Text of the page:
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Review by
Philippa Irving

 

 
Welcome to Game of the Week! Each week there will be a new featured game on this page. The game may be good, average or diabolically bad, it really doesn't matter! Just look at the pics, read the text and enjoy the nostalgia! :-) Game of the Week! is open to contributions so if you would like to contribute a game article for this page you're more than welcome to! Every article we receive will be considered!
The Armageddon Man
1987 Martech
Programmed by ?
 
Most text of the present article comes from the review published in the thirty first issue of the British C64 magazine ZZAP!64 (street date: October 8th, 1987).
 


SUN, SEA AND STRATEGY

There doesn't seem to have been too many exciting wargames released over the summer -- either for the Commodore or the Spectrum. I wonder if the software house's marketing men are using the right brand of logic in timing their releases. I assume that things have been slow over the summer because software companies deem it sensible that the nation's youthful game-buying population are out enjoying the fine weather (or have fled the country in search of fine weather), and it is imagined that when the nights draw in, the consumers will turn once again to the computer as a means of entertainment . . . almost like a good book in front of the fire.

There might be a certain reality in the inverted logic of student life -- that the more there is to do the more time gets spent on irrelevant activities like flying bombing missions to Ploesti or re-mobilising D-Day -- but I think the assumption that computer-minded schoolchildren abandon their computers over the holidays is wrong. In some ways, computer gaming is a compulsive occupation. With school out of the way for a few weeks, there's nothing to get in the way of 16 continuous hours in front of the screen. The fact that the weather outside is nice and hot is an irrelevance to be screened out of the room by closed curtains because the sun shines on the television. Family holidays are a desolate computerless nuisance.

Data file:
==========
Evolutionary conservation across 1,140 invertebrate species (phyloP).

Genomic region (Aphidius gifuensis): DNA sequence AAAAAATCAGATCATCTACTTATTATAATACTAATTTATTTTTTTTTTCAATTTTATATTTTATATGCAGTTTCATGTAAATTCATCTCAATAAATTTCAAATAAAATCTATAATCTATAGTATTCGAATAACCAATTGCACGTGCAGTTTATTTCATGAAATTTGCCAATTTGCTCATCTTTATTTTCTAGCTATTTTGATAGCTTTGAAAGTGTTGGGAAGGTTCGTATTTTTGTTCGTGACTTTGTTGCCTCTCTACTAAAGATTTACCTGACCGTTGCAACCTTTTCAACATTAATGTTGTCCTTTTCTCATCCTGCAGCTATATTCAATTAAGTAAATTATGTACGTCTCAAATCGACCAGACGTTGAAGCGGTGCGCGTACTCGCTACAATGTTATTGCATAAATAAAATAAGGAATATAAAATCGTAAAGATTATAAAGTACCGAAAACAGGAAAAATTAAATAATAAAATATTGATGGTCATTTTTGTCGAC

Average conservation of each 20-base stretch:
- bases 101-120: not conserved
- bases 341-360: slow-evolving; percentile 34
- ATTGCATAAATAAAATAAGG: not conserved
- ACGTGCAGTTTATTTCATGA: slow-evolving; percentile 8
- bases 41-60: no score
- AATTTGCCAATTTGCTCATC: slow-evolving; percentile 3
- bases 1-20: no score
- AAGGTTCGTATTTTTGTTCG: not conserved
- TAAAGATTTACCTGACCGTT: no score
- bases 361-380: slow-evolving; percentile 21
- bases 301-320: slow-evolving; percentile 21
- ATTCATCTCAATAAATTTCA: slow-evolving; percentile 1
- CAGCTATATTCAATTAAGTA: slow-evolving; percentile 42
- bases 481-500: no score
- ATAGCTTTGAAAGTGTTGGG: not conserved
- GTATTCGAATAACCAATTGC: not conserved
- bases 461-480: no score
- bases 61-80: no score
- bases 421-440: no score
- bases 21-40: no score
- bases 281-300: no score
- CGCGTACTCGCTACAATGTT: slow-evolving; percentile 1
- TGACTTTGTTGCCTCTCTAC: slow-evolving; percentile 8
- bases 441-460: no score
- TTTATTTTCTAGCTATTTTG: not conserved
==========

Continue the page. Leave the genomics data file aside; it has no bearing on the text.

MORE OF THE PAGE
It seems to me that the software houses ought to concentrate their releases over the holiday period. This is a time when schoolchildren are also more likely to have money, generated by gainful holiday employment. But as usual, I expect there will be a cluster of new game coming up in time for the Christmas market. Now the Christmas break really is a time when schoolchildren have got other things to do with their spare time. There are so many interesting programmes on television for instance.

The undoubted power of a computer game to be so all-absorbing is certainly alarming to anyone who worries about the intellectual health of the nation's youth. Although it isn't immediately clear why computer gaming should be seen as a less valid occupation than reading a book or watching a play, I think it's true that we have that feeling. Part of it is the compulsive nature of some games. Books might be compelling, but it's rare to read for seven hours solid without feeling strained. Plays and other dramatic entertainments are specially tuned to last for only a couple of hours. Computer games can swallow up hours on end without causing the player any mental fatigue.

It's all to do with the human mind's need to be stimulated. Computer games -- particularly the fast and simple type -- provide a continuous high level of stimulation. They can be what I call 'junk food for the mind' -- strong in flavour, low in nutritional content. The computer is interactive too, which is probably its greatest addictive factor. It's impossible to be lonely while involved in a computer game.

Strategy games are only slightly different. They provide interaction without the nuisance of a complicated human presence, and they simplify reality to a manageable level. The fact that they require a thoughtful input from the player is something which makes them even more likely to be played for long periods at a time.

I for one never was convinced by the 'lovely sunshine' argument, long before I became a computer convert. But I think we ought to be aware of the dangers of letting computer games be an easy substitute for all other intellectual activity.